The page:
Image storage (glance)

The Image service (glance) can be configured to store images on a variety of storage back ends supported by the glance_store drivers.


When the File System store is used, the Image service has no mechanism of its own to replicate the image between Image service hosts. We recommend using a shared storage back end (via a file system mount) to ensure that all glance-api services have access to all images. Doing so prevents losing access to images when an infrastructure (control plane) host is lost.

The following diagram illustrates the interactions between the Image service, the storage device, and the nova-compute service when an instance is created.


The diagram shows the following steps.

1 When a client requests an image, the glance-api service accesses the appropriate store on the storage device over the storage network (br-storage) and pulls it into its cache. When the same image is requested again, it is given to the client directly from the cache.
2 When an instance is scheduled for creation on a Compute host, the nova-compute service requests the image from the glance-api service over the management network (br-mgmt).
3 After the image is retrieved, the nova-compute service stores the image in its own image cache. When another instance is created with the same image, the image is retrieved from the local base image cache.

Ephemeral storage (nova)

When the flavors in the Compute service are configured to provide instances with root or ephemeral disks, the nova-compute service manages these allocations using its ephemeral disk storage location.

In many environments, the ephemeral disks are stored on the Compute host’s local disks, but for production environments we recommend that the Compute hosts be configured to use a shared storage subsystem instead. A shared storage subsystem allows quick, live instance migration between Compute hosts, which is useful when the administrator needs to perform maintenance on the Compute host and wants to evacuate it. Using a shared storage subsystem also allows the recovery of instances when a Compute host goes offline. The administrator is able to evacuate the instance to another Compute host and boot it up again. The following diagram illustrates the interactions between the storage device, the Compute host, the hypervisor, and the instance.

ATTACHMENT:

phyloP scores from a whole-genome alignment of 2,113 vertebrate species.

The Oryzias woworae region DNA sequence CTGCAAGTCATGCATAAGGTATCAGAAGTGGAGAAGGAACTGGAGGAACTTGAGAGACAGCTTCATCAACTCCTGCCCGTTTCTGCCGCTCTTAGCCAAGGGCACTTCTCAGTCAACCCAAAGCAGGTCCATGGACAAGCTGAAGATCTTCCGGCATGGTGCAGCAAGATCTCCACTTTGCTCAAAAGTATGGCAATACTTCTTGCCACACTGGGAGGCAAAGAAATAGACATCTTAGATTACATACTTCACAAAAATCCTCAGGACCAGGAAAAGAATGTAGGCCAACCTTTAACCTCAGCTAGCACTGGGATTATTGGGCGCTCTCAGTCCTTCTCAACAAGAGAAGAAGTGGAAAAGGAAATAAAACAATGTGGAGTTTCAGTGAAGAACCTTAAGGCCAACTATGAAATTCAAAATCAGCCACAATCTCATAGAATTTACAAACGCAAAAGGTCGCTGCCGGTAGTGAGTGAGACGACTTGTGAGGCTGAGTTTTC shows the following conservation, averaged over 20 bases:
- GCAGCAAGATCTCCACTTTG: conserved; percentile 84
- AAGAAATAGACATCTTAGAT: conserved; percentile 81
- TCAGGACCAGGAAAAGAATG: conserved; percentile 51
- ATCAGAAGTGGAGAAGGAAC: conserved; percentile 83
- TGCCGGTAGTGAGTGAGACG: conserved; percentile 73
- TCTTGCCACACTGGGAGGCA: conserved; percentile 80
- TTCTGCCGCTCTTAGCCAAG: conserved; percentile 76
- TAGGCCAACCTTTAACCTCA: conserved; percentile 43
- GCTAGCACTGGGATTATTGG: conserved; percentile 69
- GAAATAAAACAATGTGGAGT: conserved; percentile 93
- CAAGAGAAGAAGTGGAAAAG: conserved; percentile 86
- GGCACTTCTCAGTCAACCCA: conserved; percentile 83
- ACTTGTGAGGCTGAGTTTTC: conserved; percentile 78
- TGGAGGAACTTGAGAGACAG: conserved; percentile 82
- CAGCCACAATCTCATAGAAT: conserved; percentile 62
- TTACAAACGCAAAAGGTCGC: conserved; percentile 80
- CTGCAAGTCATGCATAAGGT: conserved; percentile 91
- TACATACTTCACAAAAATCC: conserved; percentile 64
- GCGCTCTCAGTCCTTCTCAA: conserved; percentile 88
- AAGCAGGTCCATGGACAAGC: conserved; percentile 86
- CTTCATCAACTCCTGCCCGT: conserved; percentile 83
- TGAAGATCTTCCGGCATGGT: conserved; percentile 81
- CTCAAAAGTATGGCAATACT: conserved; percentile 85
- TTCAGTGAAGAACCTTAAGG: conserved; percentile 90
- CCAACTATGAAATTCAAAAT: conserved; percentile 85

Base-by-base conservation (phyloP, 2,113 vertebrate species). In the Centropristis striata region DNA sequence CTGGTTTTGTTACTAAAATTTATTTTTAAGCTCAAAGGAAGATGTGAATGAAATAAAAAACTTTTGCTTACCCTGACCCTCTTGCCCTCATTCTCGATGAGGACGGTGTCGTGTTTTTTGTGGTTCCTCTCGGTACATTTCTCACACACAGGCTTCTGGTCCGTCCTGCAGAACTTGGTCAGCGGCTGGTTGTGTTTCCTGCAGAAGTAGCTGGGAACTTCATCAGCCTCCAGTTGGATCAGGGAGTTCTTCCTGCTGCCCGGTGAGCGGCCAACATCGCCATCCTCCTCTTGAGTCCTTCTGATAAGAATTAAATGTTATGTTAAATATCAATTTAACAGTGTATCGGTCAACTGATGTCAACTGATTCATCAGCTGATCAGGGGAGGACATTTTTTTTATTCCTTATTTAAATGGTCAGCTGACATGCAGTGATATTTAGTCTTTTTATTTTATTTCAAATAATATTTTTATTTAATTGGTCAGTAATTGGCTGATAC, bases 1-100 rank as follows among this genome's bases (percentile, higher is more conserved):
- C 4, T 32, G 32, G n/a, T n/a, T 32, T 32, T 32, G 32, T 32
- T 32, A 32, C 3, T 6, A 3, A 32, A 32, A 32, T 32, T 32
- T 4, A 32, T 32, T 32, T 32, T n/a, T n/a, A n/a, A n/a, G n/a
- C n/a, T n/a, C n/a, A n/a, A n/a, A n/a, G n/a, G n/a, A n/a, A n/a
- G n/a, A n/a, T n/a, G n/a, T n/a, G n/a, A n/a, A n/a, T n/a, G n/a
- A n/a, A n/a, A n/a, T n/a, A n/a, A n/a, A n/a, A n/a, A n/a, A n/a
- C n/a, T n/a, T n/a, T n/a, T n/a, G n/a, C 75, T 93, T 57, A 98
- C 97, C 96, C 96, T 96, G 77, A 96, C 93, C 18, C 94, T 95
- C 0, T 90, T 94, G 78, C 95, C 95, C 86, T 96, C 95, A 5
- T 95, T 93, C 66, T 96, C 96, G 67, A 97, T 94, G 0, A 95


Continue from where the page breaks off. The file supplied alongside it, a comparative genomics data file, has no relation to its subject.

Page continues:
The diagram shows the following steps.

1 The Compute host is configured with access to the storage device. The Compute host accesses the storage space via the storage network (br-storage) by using a storage protocol (for example, NFS, iSCSI, or Ceph RBD).
2 The nova-compute service configures the hypervisor to present the allocated instance disk as a device to the instance.
3 The hypervisor presents the disk as a device to the instance.
Creative Commons Attribution 3.0 License

Except where otherwise noted, this document is licensed under Creative Commons Attribution 3.0 License. See all OpenStack Legal Documents.